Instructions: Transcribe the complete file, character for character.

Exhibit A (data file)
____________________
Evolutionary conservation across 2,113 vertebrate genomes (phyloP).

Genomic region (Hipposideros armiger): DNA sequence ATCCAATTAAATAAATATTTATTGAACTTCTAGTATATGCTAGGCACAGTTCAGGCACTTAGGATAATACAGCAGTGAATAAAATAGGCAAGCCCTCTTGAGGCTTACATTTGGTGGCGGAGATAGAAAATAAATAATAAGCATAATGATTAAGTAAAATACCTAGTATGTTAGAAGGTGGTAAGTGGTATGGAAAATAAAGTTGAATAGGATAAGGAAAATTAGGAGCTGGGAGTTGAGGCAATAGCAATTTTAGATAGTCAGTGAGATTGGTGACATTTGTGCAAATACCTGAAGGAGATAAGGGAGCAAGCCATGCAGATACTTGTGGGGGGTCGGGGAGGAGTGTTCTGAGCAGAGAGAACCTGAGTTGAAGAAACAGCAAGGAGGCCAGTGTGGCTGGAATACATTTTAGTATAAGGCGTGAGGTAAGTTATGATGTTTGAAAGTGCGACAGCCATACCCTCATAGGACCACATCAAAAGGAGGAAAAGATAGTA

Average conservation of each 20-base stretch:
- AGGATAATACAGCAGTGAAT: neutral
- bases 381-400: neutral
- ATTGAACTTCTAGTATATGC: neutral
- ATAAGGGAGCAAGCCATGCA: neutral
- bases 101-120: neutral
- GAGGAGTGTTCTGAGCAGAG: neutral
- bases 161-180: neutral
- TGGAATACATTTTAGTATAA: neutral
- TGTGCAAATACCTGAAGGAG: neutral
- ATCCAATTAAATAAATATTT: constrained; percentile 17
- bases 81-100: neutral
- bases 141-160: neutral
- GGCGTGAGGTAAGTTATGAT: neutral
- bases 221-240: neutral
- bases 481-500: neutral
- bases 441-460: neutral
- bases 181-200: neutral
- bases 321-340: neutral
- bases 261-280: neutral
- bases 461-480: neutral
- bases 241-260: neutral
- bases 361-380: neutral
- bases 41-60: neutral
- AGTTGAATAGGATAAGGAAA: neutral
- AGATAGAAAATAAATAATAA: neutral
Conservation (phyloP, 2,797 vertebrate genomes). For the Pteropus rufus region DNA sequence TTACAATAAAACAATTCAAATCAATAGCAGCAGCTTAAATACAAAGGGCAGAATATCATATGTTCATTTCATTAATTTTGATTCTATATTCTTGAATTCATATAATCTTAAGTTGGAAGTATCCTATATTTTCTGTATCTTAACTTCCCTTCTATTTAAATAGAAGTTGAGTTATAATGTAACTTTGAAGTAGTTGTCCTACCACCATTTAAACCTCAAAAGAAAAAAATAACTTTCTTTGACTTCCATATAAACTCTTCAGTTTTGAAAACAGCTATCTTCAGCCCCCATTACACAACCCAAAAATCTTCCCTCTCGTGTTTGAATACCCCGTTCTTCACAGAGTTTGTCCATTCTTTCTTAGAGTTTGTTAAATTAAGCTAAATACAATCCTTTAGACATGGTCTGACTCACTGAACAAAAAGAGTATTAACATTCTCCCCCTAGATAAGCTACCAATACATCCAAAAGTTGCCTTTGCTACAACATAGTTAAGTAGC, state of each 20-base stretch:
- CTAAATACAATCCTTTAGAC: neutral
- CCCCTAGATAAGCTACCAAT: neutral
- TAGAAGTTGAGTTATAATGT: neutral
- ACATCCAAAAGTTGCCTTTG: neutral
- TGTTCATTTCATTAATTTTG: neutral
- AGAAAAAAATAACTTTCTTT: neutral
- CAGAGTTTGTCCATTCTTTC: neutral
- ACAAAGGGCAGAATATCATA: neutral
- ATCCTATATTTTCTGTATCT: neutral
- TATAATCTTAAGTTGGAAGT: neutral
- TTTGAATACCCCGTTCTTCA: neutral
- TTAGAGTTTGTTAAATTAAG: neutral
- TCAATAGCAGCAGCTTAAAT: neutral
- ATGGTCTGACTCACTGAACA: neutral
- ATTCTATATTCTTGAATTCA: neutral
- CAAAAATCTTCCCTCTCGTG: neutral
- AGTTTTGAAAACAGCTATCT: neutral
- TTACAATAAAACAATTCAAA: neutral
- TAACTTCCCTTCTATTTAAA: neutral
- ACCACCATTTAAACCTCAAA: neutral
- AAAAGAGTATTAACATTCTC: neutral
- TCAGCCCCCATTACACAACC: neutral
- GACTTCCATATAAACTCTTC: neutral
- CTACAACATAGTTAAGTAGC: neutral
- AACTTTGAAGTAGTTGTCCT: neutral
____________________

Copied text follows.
Evolutionary conservation across 2,113 vertebrate genomes (phyloP).

Genomic region (Hipposideros armiger): DNA sequence ATCCAATTAAATAAATATTTATTGAACTTCTAGTATATGCTAGGCACAGTTCAGGCACTTAGGATAATACAGCAGTGAATAAAATAGGCAAGCCCTCTTGAGGCTTACATTTGGTGGCGGAGATAGAAAATAAATAATAAGCATAATGATTAAGTAAAATACCTAGTATGTTAGAAGGTGGTAAGTGGTATGGAAAATAAAGTTGAATAGGATAAGGAAAATTAGGAGCTGGGAGTTGAGGCAATAGCAATTTTAGATAGTCAGTGAGATTGGTGACATTTGTGCAAATACCTGAAGGAGATAAGGGAGCAAGCCATGCAGATACTTGTGGGGGGTCGGGGAGGAGTGTTCTGAGCAGAGAGAACCTGAGTTGAAGAAACAGCAAGGAGGCCAGTGTGGCTGGAATACATTTTAGTATAAGGCGTGAGGTAAGTTATGATGTTTGAAAGTGCGACAGCCATACCCTCATAGGACCACATCAAAAGGAGGAAAAGATAGTA

Average conservation of each 20-base stretch:
- AGGATAATACAGCAGTGAAT: neutral
- bases 381-400: neutral
- ATTGAACTTCTAGTATATGC: neutral
- ATAAGGGAGCAAGCCATGCA: neutral
- bases 101-120: neutral
- GAGGAGTGTTCTGAGCAGAG: neutral
- bases 161-180: neutral
- TGGAATACATTTTAGTATAA: neutral
- TGTGCAAATACCTGAAGGAG: neutral
- ATCCAATTAAATAAATATTT: constrained; percentile 17
- bases 81-100: neutral
- bases 141-160: neutral
- GGCGTGAGGTAAGTTATGAT: neutral
- bases 221-240: neutral
- bases 481-500: neutral
- bases 441-460: neutral
- bases 181-200: neutral
- bases 321-340: neutral
- bases 261-280: neutral
- bases 461-480: neutral
- bases 241-260: neutral
- bases 361-380: neutral
- bases 41-60: neutral
- AGTTGAATAGGATAAGGAAA: neutral
- AGATAGAAAATAAATAATAA: neutral
Conservation (phyloP, 2,797 vertebrate genomes). For the Pteropus rufus region DNA sequence TTACAATAAAACAATTCAAATCAATAGCAGCAGCTTAAATACAAAGGGCAGAATATCATATGTTCATTTCATTAATTTTGATTCTATATTCTTGAATTCATATAATCTTAAGTTGGAAGTATCCTATATTTTCTGTATCTTAACTTCCCTTCTATTTAAATAGAAGTTGAGTTATAATGTAACTTTGAAGTAGTTGTCCTACCACCATTTAAACCTCAAAAGAAAAAAATAACTTTCTTTGACTTCCATATAAACTCTTCAGTTTTGAAAACAGCTATCTTCAGCCCCCATTACACAACCCAAAAATCTTCCCTCTCGTGTTTGAATACCCCGTTCTTCACAGAGTTTGTCCATTCTTTCTTAGAGTTTGTTAAATTAAGCTAAATACAATCCTTTAGACATGGTCTGACTCACTGAACAAAAAGAGTATTAACATTCTCCCCCTAGATAAGCTACCAATACATCCAAAAGTTGCCTTTGCTACAACATAGTTAAGTAGC, state of each 20-base stretch:
- CTAAATACAATCCTTTAGAC: neutral
- CCCCTAGATAAGCTACCAAT: neutral
- TAGAAGTTGAGTTATAATGT: neutral
- ACATCCAAAAGTTGCCTTTG: neutral
- TGTTCATTTCATTAATTTTG: neutral
- AGAAAAAAATAACTTTCTTT: neutral
- CAGAGTTTGTCCATTCTTTC: neutral
- ACAAAGGGCAGAATATCATA: neutral
- ATCCTATATTTTCTGTATCT: neutral
- TATAATCTTAAGTTGGAAGT: neutral
- TTTGAATACCCCGTTCTTCA: neutral
- TTAGAGTTTGTTAAATTAAG: neutral
- TCAATAGCAGCAGCTTAAAT: neutral
- ATGGTCTGACTCACTGAACA: neutral
- ATTCTATATTCTTGAATTCA: neutral
- CAAAAATCTTCCCTCTCGTG: neutral
- AGTTTTGAAAACAGCTATCT: neutral
- TTACAATAAAACAATTCAAA: neutral
- TAACTTCCCTTCTATTTAAA: neutral
- ACCACCATTTAAACCTCAAA: neutral
- AAAAGAGTATTAACATTCTC: neutral
- TCAGCCCCCATTACACAACC: neutral
- GACTTCCATATAAACTCTTC: neutral
- CTACAACATAGTTAAGTAGC: neutral
- AACTTTGAAGTAGTTGTCCT: neutral